Brief History of Halloween

Many of us know October 31st to be Halloween. What started with spiritual beginnings has now become a secular holiday, filled with candy, costumes, parties, fun, and bad horror movies.

However, many Pagans still celebrate the 31st with a spiritual flare. Some call it All Hallows Eve, others call it Samhain. Samhain is the name an ancient Celtic festival. This day was celebrated because November 1st was seen as the New Year. The Celtic people saw the doorway between the old and new year as a time when the veil between this realm and the realm of the dead was thinnest.

With the veil being thin, ghosts and spirits were able to come over to our world. While ghosts and spirits were able to come over, Druids, the Celtic priests, were able to take a glimpse into the future and received information from the other side from those spirits. During a time when the people were wholly dependent on the land and the crops, it’s no surprise that the Celtic people would take prophecies, especially about how the crops would do, and if sacrifices were needed, very seriously.

The Halloween that we know today was helped shaped by the Roman Empire. As the Romans conquered Celtic lands, two of the major festivals: Feralia (the passing of the dead) and Pomona’s day, the goddess of fruit and trees (potentially where we get apple bobbing from,) were blended with the festivities that were already taking place.

Festivities in America were very rigid at first, and was more common in the south, than in the strict, Protestant north. During the potato famine in 1846 in Ireland, America had a giant wave of Irish immigrants, which helped to spread Halloween nationwide.

The History channel sums up what happened then quite nicely:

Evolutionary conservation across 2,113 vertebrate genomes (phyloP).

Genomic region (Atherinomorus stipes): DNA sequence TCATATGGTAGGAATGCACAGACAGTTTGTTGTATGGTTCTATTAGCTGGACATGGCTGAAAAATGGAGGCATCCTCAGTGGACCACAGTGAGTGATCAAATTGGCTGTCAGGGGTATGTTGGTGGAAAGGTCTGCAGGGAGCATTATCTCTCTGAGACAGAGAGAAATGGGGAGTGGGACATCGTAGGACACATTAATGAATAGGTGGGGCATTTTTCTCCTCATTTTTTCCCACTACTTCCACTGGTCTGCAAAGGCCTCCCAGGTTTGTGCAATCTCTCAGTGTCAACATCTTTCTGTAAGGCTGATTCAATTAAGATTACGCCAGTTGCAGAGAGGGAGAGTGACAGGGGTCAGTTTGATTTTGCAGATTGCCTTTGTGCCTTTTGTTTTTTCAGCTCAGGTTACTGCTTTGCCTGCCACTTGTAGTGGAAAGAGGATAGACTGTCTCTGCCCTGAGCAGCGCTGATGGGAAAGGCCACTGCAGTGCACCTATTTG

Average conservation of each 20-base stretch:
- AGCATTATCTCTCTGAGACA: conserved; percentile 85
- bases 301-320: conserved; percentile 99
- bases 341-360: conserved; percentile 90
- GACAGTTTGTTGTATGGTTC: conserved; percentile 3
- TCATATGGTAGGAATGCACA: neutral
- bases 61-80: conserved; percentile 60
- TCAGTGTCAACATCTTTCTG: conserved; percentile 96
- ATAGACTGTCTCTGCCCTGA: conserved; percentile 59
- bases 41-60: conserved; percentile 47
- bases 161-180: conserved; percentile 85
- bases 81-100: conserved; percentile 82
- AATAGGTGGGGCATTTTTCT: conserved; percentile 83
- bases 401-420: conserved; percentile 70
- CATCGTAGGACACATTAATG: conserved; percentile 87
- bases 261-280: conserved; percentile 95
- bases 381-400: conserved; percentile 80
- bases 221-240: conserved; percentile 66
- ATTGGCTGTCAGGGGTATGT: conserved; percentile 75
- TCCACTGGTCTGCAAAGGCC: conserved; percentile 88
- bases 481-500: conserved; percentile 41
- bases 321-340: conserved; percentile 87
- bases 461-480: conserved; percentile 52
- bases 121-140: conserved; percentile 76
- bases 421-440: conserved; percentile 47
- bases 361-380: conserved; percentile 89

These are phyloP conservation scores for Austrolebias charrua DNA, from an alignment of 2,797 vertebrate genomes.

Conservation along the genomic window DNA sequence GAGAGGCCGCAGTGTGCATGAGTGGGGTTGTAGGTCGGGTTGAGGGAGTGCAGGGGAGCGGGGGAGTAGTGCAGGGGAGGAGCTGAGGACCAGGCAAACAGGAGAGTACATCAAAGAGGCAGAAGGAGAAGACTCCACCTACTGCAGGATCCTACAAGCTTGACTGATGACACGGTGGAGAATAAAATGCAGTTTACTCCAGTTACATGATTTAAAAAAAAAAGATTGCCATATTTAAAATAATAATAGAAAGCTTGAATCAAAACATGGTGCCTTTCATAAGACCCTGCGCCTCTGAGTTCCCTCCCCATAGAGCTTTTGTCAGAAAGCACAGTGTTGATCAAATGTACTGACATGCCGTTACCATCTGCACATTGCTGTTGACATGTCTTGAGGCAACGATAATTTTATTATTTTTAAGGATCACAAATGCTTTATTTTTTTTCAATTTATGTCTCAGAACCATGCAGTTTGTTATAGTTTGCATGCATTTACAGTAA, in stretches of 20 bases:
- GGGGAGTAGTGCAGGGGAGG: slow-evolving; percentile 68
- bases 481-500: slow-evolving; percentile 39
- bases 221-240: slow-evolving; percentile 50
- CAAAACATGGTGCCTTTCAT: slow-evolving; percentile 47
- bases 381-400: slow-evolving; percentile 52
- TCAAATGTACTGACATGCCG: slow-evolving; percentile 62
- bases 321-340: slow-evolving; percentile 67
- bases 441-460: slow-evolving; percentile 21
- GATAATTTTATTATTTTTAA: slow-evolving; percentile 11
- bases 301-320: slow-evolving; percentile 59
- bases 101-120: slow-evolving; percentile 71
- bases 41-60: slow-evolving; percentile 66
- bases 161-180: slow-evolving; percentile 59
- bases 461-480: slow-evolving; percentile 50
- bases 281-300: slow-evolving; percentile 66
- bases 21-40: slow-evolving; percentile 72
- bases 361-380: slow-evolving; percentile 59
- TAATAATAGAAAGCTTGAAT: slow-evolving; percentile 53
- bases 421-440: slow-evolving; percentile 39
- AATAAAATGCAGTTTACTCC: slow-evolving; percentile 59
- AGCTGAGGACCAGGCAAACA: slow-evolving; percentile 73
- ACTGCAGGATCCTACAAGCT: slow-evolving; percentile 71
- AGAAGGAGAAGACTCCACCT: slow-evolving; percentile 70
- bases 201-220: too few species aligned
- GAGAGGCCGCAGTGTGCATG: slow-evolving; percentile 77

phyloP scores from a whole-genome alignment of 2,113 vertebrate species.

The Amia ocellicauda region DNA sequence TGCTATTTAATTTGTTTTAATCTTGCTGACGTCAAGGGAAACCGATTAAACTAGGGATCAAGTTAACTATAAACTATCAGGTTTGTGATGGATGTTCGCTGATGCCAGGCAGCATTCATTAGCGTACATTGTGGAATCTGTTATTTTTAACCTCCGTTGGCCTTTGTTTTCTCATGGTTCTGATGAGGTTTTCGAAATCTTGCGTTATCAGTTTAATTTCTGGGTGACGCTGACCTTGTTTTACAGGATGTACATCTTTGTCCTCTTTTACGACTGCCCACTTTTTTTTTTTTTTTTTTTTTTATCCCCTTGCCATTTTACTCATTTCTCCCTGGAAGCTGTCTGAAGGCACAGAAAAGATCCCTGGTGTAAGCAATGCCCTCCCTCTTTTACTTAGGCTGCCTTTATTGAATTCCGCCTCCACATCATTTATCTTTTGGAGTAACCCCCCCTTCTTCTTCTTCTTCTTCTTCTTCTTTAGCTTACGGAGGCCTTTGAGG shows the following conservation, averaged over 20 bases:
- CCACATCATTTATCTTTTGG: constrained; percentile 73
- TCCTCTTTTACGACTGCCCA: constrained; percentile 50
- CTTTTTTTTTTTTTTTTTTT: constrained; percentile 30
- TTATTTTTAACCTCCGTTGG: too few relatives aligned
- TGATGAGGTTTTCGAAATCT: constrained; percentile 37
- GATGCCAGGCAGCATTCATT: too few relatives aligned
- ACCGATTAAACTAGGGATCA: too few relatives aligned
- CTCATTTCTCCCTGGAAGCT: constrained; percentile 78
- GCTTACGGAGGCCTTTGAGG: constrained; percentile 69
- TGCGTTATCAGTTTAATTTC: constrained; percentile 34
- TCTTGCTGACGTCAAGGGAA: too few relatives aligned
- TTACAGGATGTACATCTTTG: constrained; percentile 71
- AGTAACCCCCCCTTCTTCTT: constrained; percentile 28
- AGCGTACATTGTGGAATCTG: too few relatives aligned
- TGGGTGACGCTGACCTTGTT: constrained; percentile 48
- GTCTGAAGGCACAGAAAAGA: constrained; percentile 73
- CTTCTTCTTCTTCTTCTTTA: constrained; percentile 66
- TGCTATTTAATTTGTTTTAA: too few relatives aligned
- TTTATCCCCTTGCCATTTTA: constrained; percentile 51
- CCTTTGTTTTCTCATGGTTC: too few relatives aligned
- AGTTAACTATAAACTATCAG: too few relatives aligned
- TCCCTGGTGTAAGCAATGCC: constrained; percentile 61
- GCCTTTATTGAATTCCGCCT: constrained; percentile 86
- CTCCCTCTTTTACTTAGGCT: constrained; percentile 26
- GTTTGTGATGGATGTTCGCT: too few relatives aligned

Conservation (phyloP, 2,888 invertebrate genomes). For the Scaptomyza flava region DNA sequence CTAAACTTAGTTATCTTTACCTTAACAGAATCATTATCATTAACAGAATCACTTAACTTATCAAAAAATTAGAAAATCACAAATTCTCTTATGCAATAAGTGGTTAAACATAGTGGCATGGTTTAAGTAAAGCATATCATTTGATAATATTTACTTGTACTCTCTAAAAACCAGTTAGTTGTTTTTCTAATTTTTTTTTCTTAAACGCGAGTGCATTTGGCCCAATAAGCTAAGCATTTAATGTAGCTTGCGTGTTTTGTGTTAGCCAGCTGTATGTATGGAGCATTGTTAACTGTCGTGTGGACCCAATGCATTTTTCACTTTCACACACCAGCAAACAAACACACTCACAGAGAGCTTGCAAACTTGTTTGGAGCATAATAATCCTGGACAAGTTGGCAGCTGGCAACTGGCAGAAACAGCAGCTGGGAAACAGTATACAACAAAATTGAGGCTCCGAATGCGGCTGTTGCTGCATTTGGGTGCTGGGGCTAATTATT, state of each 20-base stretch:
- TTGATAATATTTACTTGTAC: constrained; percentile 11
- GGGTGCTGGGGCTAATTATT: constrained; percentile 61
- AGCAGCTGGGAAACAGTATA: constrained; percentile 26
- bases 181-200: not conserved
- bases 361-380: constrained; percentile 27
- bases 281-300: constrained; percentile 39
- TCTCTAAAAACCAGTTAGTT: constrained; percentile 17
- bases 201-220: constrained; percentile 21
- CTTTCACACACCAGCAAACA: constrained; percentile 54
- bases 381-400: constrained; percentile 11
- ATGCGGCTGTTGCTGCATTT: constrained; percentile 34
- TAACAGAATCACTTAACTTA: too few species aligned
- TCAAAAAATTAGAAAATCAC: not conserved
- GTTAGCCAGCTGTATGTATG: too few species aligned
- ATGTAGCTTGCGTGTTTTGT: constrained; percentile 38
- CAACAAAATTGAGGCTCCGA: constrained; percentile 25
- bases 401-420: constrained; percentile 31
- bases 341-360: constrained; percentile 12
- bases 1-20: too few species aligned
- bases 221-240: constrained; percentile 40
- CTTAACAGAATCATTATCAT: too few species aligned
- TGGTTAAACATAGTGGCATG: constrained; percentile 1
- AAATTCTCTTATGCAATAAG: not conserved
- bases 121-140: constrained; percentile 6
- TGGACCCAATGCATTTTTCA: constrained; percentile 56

"In the late 1800s, there was a move in America to mold Halloween into a holiday more about community and neighborly get-togethers than about ghosts, pranks and witchcraft. At the turn of the century, Halloween parties for both children and adults became the most common way to celebrate the day. Parties focused on games, foods of the season and festive costumes. Parents were encouraged by newspapers and community leaders to take anything “frightening” or “grotesque” out of Halloween celebrations. Because of these efforts, Halloween lost most of its superstitious and religious overtones by the beginning of the twentieth century."

In addition to parties, and children going trick-or-treating there are some other myths and misconceptions that are based in Halloween – one being that of the black cat. Some people still believe that a black cat crossing your path means bad luck. Around the world there have been other myths and superstitions that I thought were too interesting to ignore!

  • Sixteenth-century Italians believed that if a black cat jumped on the bed of an ill person, the person would soon die.

  • In Colonial America, Scottish immigrants believed that a black cat entering a wake was bad luck, and could indicated the death of a family member.

  • The Norse goddess Freyja drove a chariot pulled by a pair of black cats.

  • A Roman solder killed a black cat in Egypt, and was killed by an angry mob of locals.

  • Appalachian folklore said that if you had a sty on the eyelid, rubbing the tail of a black cat on it would make the sty go away.

  • If you find a single white hair on your otherwise-black cat, it's a good omen.

  • In England's border countries and southern Scotland, a strange black cat on the front porch brings good fortune.

In addition to black cat superstitions here are a few from Patti Wigington that surround other animals that are usually seem as creepy and therefore are perfect for this dark holiday:

  • One old folktale from Appalachia says that owls flew down on Samhain night to eat the souls of the dead. According to mountain legends, an owl hooting at midnight signifies death is coming. Likewise, if you see an owl circling during the day, it means bad news for someone nearby.

  • If the bats come out early on Samhain night, and fly around, it means good weather is coming. During the Middle Ages, the bat was associated with witches, dark magic, sorcery, and even talking to the dead. People in rural Scotland and northern England suspected bats of being messengers between witches and the devil.

  • Some people believe that if you see a spider on Samhain, it harbors the spirit of a dead ancestor, watching you... so don't squash it! Some parts of the world see the spider as a negative and malevolent being. In Taranto, Italy, during the seventeenth century, a number of people fell victim to a strange malady which became known as Tarantism, and it was attributed to being bitten by a spider. Those afflicted were seen to dance frenetically for days at a time.


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